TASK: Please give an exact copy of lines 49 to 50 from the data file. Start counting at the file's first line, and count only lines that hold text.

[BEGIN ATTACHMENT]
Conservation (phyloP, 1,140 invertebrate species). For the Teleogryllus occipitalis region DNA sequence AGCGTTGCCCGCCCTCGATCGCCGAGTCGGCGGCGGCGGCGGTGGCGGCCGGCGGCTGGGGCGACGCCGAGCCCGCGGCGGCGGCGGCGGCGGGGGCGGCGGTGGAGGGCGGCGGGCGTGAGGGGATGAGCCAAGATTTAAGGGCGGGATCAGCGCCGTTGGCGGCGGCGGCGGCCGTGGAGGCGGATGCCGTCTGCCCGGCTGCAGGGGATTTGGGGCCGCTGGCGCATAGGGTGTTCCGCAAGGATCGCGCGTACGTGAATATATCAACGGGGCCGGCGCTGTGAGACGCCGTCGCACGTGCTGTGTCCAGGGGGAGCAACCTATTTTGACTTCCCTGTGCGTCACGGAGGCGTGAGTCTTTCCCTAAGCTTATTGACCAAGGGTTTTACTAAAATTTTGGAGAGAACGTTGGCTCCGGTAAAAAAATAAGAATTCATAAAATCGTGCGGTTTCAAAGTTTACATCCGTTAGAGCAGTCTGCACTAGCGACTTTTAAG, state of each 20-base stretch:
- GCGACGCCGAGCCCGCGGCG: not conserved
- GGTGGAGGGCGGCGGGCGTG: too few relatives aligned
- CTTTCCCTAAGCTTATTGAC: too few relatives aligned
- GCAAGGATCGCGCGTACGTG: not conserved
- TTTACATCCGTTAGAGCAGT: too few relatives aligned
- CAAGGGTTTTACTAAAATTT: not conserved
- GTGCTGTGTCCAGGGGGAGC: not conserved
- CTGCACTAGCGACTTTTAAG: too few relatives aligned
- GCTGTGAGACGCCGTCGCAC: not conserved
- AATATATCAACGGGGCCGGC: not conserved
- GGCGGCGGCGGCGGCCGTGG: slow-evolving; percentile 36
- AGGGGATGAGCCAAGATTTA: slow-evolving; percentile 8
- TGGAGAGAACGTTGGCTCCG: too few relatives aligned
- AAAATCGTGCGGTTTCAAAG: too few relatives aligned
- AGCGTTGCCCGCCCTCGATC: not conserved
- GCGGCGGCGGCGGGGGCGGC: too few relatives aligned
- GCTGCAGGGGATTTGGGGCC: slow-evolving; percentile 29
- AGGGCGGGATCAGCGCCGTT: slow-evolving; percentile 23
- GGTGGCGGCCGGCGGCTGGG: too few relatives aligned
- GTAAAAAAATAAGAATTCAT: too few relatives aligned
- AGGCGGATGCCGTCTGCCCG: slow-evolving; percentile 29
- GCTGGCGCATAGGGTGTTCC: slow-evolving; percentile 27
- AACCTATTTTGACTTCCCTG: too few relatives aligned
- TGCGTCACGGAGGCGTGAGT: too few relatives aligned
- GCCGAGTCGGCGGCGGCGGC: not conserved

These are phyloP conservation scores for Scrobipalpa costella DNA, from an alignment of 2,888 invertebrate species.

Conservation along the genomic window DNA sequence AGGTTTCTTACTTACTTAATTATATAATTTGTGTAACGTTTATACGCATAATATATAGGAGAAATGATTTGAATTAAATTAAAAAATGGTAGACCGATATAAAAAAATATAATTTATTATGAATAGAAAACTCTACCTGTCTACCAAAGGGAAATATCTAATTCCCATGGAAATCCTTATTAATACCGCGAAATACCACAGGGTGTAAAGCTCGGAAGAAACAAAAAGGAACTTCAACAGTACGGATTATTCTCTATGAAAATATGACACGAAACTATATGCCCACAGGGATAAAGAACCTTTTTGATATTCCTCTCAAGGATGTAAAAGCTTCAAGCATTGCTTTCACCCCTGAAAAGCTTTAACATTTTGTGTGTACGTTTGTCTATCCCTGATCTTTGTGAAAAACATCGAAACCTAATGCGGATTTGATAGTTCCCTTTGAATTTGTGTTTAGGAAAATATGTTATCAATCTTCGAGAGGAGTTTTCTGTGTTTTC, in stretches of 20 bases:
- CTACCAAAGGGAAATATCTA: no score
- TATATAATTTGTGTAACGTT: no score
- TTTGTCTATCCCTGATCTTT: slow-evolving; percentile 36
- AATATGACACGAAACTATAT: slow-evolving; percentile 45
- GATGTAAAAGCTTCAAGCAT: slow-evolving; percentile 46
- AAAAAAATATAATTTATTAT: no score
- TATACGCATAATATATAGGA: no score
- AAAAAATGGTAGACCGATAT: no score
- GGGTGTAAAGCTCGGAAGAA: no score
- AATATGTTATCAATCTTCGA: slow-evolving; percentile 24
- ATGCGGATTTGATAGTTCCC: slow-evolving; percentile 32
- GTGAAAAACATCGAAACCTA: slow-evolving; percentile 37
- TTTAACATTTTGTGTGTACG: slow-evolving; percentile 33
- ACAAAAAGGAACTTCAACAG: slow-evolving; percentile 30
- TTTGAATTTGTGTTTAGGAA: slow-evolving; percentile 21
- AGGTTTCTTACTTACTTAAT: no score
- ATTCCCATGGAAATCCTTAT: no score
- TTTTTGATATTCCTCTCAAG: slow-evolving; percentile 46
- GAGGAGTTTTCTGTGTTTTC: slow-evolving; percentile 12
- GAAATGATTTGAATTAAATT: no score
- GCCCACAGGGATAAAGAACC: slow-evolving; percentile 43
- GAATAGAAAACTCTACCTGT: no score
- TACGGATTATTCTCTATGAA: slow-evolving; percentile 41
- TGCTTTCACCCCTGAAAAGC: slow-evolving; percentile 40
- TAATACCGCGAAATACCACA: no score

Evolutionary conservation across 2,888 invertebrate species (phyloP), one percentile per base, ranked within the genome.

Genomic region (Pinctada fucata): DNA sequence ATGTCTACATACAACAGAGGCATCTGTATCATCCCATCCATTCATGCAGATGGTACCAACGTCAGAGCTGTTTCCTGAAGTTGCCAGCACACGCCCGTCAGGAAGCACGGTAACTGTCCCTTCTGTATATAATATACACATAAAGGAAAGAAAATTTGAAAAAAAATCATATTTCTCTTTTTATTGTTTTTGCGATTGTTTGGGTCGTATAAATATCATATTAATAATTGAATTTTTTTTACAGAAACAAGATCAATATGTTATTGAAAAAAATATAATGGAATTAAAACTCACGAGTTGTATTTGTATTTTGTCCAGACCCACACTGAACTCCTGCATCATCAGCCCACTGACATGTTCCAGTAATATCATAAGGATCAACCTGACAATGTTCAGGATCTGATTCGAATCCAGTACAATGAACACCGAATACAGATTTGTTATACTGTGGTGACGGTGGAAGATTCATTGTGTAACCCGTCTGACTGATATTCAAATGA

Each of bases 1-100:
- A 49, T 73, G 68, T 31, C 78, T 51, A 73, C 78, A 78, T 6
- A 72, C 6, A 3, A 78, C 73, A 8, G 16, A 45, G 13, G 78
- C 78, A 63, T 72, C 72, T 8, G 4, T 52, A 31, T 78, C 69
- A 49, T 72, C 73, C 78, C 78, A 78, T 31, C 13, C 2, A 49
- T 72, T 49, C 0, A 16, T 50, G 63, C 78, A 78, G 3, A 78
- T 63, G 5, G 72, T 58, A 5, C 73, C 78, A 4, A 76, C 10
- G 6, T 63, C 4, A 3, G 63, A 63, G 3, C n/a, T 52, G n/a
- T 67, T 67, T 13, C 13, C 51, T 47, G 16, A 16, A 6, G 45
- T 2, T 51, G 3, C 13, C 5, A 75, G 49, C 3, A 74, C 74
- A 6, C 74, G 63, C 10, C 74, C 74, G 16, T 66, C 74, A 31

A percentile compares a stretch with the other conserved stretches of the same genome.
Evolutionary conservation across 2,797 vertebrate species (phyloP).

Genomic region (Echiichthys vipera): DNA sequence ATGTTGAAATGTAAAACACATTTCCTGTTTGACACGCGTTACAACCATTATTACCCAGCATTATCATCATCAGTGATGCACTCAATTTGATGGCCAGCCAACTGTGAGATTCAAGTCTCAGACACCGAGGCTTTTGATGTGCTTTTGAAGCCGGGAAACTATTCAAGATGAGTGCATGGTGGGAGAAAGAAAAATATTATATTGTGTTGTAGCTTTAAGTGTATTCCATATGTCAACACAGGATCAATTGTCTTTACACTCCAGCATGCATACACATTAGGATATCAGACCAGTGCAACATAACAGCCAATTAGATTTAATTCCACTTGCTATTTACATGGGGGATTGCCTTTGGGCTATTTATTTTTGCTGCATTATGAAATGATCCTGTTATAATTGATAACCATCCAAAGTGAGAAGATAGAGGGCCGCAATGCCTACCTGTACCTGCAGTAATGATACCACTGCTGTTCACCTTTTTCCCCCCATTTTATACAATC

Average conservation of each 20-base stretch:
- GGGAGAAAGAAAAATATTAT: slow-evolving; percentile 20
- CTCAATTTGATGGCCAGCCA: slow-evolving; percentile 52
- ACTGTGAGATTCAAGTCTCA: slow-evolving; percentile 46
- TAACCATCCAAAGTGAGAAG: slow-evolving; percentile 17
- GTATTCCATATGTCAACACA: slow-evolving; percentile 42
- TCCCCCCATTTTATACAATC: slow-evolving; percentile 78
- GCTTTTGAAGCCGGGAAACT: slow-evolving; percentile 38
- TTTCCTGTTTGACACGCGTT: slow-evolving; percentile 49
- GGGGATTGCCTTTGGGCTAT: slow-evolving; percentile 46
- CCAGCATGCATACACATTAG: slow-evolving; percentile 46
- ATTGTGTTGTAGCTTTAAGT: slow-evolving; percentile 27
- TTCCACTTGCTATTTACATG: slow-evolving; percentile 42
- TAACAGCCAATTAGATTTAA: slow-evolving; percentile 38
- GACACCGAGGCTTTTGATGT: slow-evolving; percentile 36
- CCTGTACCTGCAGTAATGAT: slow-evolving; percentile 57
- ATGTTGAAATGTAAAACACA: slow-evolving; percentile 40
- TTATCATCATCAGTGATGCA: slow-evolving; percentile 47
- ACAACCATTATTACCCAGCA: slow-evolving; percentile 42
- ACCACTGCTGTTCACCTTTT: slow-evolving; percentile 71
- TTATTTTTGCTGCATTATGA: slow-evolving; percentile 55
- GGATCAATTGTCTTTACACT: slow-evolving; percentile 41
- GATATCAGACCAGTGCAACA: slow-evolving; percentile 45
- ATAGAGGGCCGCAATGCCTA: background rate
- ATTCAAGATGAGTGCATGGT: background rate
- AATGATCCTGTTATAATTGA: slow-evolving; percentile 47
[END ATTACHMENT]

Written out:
- GCCCACAGGGATAAAGAACC: slow-evolving; percentile 43
- GAATAGAAAACTCTACCTGT: no score